Translation:He does not eat pork, because he is vegetarian.
Yes because "vegetarano" is a noun, right? But the suggested answer was "...he is vegetarian."
In English, there really is no practical difference between "he is vegetarian (adj)" and "he is a vegetarian (n)". So it can be translated either way.
Yeah, but I think that their point was that the suggested answer was "he is vegetarian(adj)", despite the original Esperanto sentence using the noun.
Mi ne mangxas porkajxo cxar gxi estas malpermesita al mi. would that be correct?
Could "ĉar" be translated as "for"?
e.g. "He does not eat pork FOR he is a vegetarian."
The meaning is correct, but using "for" like that is extremely formal/literary. Still, it should be accepted.
Insofar as you use "for" as a substitute of "because" and the sentence retains the same meaning in English, it has to be considered a correct translation of "ĉar".
It was difficult to find the distinction, but it looks like "Karno" is meat as in flesh, whereas "viando" is edible meat.
Isn't there a more Esperanto word for vegetarian? Like neviandulo or something similar?
Mi vegetaranas, vi vegetaranas, li vegetaranas, ŝi vegetaranas kaj ni vegetaranas!
It really seems ambiguous to have the same phrase mean "is not" and "does not".
Would it be better to clarify such ambiguity with something like "Li neniam manĝas porkaĵon," or "Li ne manĝos porkaĵon"?
I don't find it ambiguos at all. I think it is pretty objective and understandable. The thing is that the english language has the auxiliary do. As an auxiliary verb do is used with a main verb when forming interrogative or negative sentences, or for adding emphasis. We don't use the auxiliary do when it comes to the verb "to be". That is why we translate "li ne estas" to "He is not" and not the other way around, while all the other verbs will be tranlated to "does not".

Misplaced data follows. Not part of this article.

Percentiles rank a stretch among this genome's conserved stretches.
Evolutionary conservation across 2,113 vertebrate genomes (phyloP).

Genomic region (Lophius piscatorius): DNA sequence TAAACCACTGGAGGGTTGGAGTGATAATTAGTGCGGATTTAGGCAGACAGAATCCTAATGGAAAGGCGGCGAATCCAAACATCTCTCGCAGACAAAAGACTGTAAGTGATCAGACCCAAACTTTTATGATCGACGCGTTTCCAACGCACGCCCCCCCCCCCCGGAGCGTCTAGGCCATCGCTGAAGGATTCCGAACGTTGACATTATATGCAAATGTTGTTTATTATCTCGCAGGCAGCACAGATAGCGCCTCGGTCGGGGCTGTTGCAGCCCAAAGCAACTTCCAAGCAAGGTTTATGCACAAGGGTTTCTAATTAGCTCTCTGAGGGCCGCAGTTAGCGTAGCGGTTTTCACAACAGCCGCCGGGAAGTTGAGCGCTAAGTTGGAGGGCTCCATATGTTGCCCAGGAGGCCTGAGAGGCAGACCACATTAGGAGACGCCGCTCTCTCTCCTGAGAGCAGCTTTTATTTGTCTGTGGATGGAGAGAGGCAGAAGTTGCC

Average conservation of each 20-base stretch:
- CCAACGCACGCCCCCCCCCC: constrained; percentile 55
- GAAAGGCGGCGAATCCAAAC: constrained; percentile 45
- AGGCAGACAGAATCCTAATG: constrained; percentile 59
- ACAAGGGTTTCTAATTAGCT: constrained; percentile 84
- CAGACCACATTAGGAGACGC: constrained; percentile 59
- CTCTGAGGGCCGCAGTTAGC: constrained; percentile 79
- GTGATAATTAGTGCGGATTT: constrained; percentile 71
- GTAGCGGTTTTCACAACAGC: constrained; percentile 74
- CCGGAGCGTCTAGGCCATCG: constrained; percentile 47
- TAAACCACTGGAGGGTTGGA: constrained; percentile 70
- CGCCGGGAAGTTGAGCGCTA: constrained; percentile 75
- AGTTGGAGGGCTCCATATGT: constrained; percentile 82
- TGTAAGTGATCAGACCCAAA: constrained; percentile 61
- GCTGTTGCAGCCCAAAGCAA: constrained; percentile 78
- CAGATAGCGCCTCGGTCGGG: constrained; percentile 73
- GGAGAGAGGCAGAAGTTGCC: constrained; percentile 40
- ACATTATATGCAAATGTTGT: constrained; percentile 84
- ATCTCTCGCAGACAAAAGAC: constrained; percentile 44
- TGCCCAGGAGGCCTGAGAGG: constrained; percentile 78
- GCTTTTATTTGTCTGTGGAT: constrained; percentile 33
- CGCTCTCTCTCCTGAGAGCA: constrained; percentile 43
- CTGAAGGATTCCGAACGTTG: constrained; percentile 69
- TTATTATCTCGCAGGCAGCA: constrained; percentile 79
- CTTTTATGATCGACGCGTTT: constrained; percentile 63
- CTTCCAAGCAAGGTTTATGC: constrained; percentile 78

sxi ne trinkas - she does not drink
ili ne dormas - they do not sleep
So then how do you differentiate between "She does not drink (right now)," and "She does not drink (ever)"?
Both seem to be "sxi ne trinkas" with no difference but the context, I would like a more experienced esperantist to help us here tho. :(
As "Oscargm98" said, both are "ŝi ne trinkas".
But you can make it more explicit:
- Ŝi ne trinkas nun, aŭ ŝi ne estas trinkanta.
- Ŝi neniam trinkas.
Technically the pieces of the word form the concept of "pig meat" which is called "pork". "Pork meat" itself is a little redundant, however I won't guarantee it's unacceptable. You may consider reporting your solution.
Because it is not a direct object. Nothing is happening to it. "To be" is a stative verb and takes a subject complement. It's merely describing the subject.
Why isn't the translation "a vegetarian"? Shouldn't the sentence be: "Li ne manĝas porkaĵon ĉar li estas vegetarana"
The translation can be "...a vegetarian". Esperanto does not have the indefinite article, and both ways are equally common in English.